Wedding season is almost upon us, which means – for many couples – months (or years, in some cases) of planning will finally come to a head.
Well, that would normally be the case, of course, but this year coronavirus is disrupting nuptials all over the globe. New measures around social distancing and isolation for the elderly and vulnerable has meant that couples getting married have been forced to revise their guest list.
Not only that, but the Church of England has now advised that weddings should be limited to five people only.
A recent study carried out by hen and stag do company Chillisauce.com found that – out of 1,500 surveyed – one in six admitted they were planning to delay their big day and 76% said they would consider having a remote wedding ceremony using a video platform, such as Skype.
Those looking to cancel could face huge problems, too. Wedding insurers, such as John Lewis and Debenhams, have withdrawn their policies and most companies are now suspending new applications for insurance, due to the outbreak.
Liz Taylor, CEO of wedding and event planners The Taylor Lynn Corporation, says the impact of coronavirus on the wedding industry is unlike anything she’s seen in her career. She states that, in most cases, wedding event insurance will not cover COVID-19 cancellations.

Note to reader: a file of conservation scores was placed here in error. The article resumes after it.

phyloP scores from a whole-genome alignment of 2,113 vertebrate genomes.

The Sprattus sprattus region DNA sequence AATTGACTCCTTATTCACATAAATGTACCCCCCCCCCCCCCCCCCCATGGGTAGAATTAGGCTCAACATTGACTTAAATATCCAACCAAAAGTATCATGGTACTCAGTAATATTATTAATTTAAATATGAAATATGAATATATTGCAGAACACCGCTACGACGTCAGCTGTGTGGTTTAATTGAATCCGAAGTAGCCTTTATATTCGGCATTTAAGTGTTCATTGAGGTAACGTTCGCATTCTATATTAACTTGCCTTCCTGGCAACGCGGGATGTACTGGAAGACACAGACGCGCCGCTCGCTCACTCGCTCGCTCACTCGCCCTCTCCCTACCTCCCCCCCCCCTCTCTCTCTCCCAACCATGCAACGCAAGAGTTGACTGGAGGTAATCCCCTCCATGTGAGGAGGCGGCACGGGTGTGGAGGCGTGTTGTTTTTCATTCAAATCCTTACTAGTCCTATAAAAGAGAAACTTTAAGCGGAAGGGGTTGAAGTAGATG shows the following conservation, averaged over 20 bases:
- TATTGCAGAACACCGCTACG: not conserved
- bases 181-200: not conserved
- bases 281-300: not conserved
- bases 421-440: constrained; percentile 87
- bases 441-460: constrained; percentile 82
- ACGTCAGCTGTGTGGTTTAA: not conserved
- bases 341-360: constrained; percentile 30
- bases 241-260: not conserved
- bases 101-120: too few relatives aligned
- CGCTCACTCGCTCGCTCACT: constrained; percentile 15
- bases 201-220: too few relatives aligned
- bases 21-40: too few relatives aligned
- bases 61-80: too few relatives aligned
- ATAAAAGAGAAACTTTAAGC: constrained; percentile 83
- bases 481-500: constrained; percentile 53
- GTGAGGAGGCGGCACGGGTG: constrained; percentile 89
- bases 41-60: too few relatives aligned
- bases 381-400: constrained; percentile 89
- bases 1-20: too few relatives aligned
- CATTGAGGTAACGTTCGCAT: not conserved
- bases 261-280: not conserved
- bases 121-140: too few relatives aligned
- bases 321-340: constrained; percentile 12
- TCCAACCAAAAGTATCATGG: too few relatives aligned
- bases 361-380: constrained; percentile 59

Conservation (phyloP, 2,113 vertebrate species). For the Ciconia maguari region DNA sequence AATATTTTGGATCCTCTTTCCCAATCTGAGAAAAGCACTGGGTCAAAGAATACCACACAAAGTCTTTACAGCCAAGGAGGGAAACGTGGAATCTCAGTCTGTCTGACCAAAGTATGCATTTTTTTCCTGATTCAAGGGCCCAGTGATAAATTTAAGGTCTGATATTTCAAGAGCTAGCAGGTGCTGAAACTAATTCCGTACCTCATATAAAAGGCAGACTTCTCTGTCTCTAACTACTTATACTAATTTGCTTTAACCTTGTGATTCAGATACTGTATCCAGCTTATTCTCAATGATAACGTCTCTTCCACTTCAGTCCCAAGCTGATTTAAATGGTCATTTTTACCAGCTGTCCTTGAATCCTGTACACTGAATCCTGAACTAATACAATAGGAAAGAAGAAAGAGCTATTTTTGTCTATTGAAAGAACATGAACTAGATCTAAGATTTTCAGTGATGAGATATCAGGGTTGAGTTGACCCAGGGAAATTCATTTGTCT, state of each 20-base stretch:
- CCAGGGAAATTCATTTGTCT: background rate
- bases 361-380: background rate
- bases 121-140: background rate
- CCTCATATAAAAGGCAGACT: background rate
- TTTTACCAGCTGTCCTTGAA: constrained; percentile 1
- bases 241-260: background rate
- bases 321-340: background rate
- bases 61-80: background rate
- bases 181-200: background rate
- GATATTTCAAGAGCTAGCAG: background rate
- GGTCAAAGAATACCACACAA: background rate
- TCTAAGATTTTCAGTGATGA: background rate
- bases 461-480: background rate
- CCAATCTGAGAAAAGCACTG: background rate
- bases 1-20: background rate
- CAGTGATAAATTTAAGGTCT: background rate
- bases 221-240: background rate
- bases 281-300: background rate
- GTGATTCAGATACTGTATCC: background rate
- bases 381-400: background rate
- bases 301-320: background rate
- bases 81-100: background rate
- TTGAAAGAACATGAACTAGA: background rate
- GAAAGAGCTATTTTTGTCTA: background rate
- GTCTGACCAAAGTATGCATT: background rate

Liz tells Metro.co.uk: ‘Such reasons for cancelling any event, or any individual element of it, such as entertainment, falls under a Force Majeure clause. In short, this is when one of the reasons that an event cannot go ahead is due to circumstances beyond anyone’s control. ‘
So sadly, there is no reimbursement for deposits paid on such things as wedding venues and no insurance cover available to protect against this. Our suppliers and the clients are relying on the goodwill of everyone involved to postpone the wedding wherever possible.’
Liz added; ‘This is one of the biggest challenges I have faced in 34 years but I have a strategy for my clients – turning the negative into positive.
‘We are swiftly rebooking for the autumn and recommending dates between Christmas and New Year. These decisions will impact who can attend revised dates, whether the entertainer, venue, Registry Office or Church is available on the new dates – so speedy action is required.’